Introduced species

Cattle Bos primigenius taurus introduced worldwide
Sweet clover (Melilotus sp.), introduced and naturalized to the Americas from Europe as a forage and cover crop.

An introduced species (alien species, exotic species, non-indigenous species, or non-native species) is a species living outside its native distributional range, but which has arrived there by human activity, either deliberate or accidental. Non-native species can have various effects on the local ecosystem. Introduced species that become established and spread beyond the place of introduction are called invasive species. The impact of introduced species is highly variable. Some have a negative effect on a local ecosystem, while other introduced species may have no negative effect or only minor impact. Some species have been introduced intentionally to combat pests. They are called biocontrols and may be regarded as beneficial as an alternative to pesticides in agriculture for example. In some instances the potential for being beneficial or detrimental in the long run remains unknown.[1]

The effects of introduced species on natural environments have gained much scrutiny from scientists, governments, farmers and others.

Terminology: introduced species and subsets

The formal definition of an introduced species, from the United States Environmental Protection Agency, is A species that has been intentionally or inadvertently brought into a region or area. Also called an exotic or non-native species.[2]

There are many terms associated with introduced species that represent subsets of introduced species, and the terminology associated with introduced species is now in flux for various reasons. Examples of these terms are acclimatized, adventive, naturalized, and immigrant species but those terms refer to a subset of introduced species. The term "invasive" is used to describe introduced species when the introduced species causes substantial damage to the area in which it was introduced.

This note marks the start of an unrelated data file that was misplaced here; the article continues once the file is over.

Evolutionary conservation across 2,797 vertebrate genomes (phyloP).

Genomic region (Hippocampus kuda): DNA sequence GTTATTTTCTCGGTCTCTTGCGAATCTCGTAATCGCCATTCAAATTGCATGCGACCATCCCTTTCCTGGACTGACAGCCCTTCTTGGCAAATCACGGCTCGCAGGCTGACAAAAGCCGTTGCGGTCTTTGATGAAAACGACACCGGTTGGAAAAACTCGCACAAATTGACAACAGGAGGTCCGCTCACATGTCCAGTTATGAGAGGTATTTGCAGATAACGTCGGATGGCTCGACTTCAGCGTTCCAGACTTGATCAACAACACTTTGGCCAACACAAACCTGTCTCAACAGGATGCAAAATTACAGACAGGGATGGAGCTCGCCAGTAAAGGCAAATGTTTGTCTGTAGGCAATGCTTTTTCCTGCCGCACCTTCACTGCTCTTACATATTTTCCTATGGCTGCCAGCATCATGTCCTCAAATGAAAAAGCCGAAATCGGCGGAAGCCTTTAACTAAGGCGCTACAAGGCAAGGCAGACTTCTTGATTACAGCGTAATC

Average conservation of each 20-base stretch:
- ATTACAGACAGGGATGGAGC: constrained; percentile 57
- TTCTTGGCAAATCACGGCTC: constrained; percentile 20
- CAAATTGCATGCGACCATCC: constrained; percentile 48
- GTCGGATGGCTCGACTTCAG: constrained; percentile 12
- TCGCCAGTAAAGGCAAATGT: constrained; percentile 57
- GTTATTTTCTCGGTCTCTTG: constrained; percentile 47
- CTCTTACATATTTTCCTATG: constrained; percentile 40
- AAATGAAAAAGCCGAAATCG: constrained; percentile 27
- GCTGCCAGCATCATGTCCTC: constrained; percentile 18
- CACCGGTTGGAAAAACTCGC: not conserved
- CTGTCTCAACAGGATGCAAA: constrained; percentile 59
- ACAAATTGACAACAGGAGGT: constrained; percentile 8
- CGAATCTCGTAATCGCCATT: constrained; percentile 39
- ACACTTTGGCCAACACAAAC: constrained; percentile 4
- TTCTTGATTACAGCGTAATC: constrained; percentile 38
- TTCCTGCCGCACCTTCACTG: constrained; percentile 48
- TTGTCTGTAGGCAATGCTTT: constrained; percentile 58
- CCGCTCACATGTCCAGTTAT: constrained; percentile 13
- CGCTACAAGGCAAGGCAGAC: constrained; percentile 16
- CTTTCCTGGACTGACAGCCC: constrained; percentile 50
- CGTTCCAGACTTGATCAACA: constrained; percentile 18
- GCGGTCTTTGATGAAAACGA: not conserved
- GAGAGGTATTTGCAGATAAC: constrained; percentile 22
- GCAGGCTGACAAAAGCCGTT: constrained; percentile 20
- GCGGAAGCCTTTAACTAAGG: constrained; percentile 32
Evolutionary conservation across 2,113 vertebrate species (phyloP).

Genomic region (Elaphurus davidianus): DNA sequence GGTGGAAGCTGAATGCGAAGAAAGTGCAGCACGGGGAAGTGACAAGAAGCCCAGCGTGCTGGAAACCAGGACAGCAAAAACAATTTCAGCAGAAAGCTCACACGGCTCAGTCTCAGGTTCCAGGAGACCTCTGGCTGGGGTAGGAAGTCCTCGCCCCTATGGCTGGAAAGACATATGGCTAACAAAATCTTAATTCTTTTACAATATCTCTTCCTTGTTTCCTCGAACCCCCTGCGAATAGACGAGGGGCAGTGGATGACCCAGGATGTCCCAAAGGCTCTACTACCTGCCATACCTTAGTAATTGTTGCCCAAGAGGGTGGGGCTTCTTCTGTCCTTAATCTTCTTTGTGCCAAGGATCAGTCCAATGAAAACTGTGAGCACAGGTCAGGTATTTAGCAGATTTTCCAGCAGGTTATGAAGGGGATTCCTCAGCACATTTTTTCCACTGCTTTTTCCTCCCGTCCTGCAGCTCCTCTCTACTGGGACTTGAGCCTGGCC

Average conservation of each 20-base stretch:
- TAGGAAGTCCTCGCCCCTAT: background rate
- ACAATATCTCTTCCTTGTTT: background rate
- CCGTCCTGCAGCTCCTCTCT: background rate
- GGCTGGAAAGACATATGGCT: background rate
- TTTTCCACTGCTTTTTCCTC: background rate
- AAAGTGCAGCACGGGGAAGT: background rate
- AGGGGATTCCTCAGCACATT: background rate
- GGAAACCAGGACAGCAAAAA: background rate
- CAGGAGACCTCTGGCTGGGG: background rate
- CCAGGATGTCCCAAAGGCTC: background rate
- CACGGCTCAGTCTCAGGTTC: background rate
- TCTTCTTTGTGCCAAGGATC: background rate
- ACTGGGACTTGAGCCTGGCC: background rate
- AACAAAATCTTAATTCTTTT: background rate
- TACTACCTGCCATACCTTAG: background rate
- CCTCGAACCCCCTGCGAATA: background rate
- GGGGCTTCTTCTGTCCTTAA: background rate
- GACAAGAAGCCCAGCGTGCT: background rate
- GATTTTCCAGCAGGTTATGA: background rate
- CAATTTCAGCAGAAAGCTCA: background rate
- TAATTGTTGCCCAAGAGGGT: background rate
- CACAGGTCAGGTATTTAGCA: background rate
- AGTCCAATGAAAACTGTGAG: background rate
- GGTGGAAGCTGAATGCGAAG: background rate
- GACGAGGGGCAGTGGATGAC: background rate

Subset descriptions:

Acclimatized species: Introduced species that have changed physically and/or behaviorally in order to adjust to their new environment. Acclimatized species are not necessarily optimally adjusted to their new environment and may just be physically/behaviorally sufficient for the new environment.
Adventive species
Naturalized species (plants): A naturalized plant species refers to a non-native plant that does not need human help to reproduce and maintain its population in an area that it is not native to.

General description of introduced species:

In the broadest and most widely used sense, an introduced species is synonymous with non-native and therefore applies as well to most garden and farm organisms; these adequately fit the basic definition given above. However, some sources add to that basic definition "and are now reproducing in the wild",[3] which removes from consideration as introduced species that were raised or grown in gardens or farms that do not survive without tending by people. With respect to plants, these latter are in this case defined as either ornamental or cultivated plants.

Invasive species